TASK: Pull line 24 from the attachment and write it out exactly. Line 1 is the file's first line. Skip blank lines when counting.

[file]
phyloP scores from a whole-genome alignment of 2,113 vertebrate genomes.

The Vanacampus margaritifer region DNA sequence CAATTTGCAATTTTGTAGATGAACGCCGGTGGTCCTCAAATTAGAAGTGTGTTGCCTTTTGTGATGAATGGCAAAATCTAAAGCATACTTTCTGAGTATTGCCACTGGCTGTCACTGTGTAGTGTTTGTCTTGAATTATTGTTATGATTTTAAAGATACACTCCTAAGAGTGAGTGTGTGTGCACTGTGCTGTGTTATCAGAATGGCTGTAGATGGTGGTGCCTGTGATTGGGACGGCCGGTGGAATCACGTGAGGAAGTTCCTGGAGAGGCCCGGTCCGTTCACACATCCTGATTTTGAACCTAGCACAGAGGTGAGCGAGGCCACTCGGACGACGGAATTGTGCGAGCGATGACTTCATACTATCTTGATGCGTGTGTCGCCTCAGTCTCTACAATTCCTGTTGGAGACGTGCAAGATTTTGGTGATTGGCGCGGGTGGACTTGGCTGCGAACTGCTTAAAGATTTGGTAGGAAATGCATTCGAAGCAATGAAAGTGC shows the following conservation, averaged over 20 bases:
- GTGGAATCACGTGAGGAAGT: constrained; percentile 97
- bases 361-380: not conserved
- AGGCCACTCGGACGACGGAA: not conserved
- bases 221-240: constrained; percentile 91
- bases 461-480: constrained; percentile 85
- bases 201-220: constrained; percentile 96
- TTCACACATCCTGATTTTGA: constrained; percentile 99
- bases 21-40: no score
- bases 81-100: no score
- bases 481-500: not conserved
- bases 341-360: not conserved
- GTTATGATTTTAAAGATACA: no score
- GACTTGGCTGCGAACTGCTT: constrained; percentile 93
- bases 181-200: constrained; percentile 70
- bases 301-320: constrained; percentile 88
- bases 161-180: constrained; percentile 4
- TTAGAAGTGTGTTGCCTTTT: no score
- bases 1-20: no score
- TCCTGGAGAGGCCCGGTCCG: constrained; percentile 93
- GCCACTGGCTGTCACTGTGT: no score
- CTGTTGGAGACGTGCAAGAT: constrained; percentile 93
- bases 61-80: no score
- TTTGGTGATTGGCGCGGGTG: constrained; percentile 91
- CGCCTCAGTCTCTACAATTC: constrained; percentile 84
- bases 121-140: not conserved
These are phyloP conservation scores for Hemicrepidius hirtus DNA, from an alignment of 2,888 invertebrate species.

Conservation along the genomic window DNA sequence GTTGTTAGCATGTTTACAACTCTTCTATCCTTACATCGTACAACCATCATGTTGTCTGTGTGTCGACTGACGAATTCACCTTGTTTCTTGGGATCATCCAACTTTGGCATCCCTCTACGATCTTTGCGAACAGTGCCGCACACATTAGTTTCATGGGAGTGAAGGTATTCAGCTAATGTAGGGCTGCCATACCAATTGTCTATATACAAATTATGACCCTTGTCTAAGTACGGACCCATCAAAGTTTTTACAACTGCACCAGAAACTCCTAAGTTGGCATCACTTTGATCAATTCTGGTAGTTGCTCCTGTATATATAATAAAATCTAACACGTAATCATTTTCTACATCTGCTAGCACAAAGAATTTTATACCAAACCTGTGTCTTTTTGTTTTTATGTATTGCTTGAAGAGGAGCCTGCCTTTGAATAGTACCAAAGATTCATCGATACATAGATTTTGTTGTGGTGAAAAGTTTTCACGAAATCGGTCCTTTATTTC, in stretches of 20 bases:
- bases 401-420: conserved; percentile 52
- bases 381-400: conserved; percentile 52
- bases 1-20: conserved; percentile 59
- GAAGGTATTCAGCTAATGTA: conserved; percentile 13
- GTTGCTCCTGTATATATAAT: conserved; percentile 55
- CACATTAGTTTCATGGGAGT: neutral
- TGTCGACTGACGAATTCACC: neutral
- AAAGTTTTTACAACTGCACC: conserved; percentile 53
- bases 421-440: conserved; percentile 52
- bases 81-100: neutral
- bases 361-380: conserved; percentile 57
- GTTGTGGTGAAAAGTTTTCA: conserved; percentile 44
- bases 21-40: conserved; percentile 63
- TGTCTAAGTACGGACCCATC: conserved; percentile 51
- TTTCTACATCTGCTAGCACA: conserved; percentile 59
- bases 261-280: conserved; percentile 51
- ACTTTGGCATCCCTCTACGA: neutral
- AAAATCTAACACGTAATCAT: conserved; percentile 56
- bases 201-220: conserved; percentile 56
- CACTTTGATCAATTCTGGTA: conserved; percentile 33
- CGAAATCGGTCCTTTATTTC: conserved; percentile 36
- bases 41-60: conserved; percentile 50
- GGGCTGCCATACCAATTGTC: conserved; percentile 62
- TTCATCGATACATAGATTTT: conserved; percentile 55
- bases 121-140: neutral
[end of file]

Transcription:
- bases 61-80: no score